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I have to admit that shortly after it became the 'Peace Museum' we 'bunked in' on the tail end of a School Party (obviously my Husband's idea!!) so we weren't anybody

Gill

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........is now only fit for school children with clipboards.

John

....wearing those irritating FCUK t-shirts and iPods.......

Cheers, Bill

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I went and I was given an identity. Sadly, the only thing I remember was getting bored and giving up. Not a museum I'd personally rush back to, I'm afraid.

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It was my first visit to Ypres, and consequently, my first to the museum so I do not know what it was like before. I do know what you mean though, most modern museums of any topic feel too antiseptic. Its understandable that they would want to appeal to a broad spectrum and not just the people who are obsessed with the topic. Of course, the other end of the spectrum is a mess like Hill 62/Sanctuary Wood.

In the new museum, when you walk in you get a ticket with a name and bar code and at certain points you scan the ticket and the computer tells you a little about your person. They range from all walkks of life i.e. civilian, nurse, soldat etc. I got a Belgian Soldier who as I said was ultimately executed for rape, but hey at least I'm not Hitler.

Jon

In truth it shouldn't matter who you "became" - eveyone had a valid WW1 experience and we need to understand all these stories and experiences to understand the war better. We must not re-write or sanitise history. To take Hitler as an example it is useful to understand his WW1 experiences to understand better what happened afterwards. Equally to trace the career of others who might otherwise be forgotten and may only have led an "ordinary" life or who perhaps "misbehaved" is to understand more about the mutlipliucity of combatants who made up the various armies.

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I was being a little tongue and cheek. Believe me though, I did not need the little ticket to understand the enormity of the war or the broad impact it had across the whole spectrum of humanity. As I said I though the museum was a little too new millenium as are most modern museums (or those made modern). I enjoyed some aspects of it, but would not return as I do not think it would add anything of value.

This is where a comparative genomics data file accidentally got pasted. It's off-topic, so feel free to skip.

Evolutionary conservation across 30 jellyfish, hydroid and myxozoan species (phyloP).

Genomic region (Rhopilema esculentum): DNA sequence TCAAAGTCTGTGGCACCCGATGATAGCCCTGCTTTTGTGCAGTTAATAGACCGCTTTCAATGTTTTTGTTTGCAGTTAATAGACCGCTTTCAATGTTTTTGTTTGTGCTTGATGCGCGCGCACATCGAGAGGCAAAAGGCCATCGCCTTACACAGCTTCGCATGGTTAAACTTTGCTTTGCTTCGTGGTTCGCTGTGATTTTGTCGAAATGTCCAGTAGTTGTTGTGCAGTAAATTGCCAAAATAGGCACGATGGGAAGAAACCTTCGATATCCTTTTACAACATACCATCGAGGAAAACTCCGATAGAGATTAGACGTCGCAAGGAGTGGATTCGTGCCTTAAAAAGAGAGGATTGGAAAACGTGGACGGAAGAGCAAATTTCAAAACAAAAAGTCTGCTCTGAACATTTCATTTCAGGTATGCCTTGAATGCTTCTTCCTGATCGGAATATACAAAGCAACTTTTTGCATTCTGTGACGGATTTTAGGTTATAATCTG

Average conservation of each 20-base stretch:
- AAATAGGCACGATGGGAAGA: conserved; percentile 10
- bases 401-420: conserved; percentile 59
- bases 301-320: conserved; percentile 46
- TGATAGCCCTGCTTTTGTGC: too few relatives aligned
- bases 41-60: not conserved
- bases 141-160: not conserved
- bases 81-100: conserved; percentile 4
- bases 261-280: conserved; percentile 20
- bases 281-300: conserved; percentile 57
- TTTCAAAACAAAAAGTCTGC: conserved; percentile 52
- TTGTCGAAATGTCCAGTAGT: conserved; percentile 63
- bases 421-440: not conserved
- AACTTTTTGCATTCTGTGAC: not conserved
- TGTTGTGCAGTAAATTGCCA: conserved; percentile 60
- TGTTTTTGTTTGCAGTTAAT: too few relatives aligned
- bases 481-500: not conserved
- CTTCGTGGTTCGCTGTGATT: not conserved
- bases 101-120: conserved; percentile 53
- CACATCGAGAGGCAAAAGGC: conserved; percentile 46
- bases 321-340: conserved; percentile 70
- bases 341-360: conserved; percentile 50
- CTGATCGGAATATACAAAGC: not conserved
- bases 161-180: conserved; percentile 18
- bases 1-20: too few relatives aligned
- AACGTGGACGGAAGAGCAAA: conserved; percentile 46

I visited the Holocaust Museum in Washington D.C., which I think has become sort of a model for newer museums, the year that it opened and I was profoundly moved by the way it was presented. As with the Flanders Field museum each visitor is given an identity, although I do not know if it was both sides. The crowds were almost herded through the museum in a crush, which was in some way to illustrate the cattle like conditions of concentration camp victims. The museum was sort of interactive, but did not feel P.C. or overly sanitized. In the end you scan you card and learn whether your identity survived. Very moving.

Jon

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flanders fields fine if its raining and you havent an umbrella,you want a proper museum ,up to the lille gate pint of peace beer get a ticket and have a look around a reall good un,or off to hooge.

if you want another peace museum go to peronne also for the pc brigade

i`ll get me coat

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It's strange but in the Ypres Salient museum as was, I used to feel a definite connection with the past. In the place, looking at the artefacts and feeling that many veterans had been there before me. Now, entertaining though it might be, IFF gives me no such feeling. It might as well be in my local library.

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It's strange but in the Ypres Salient museum as was, I used to feel a definite connection with the past. In the place, looking at the artefacts and feeling that many veterans had been there before me. Now, entertaining though it might be, IFF gives me no such feeling. It might as well be in my local library.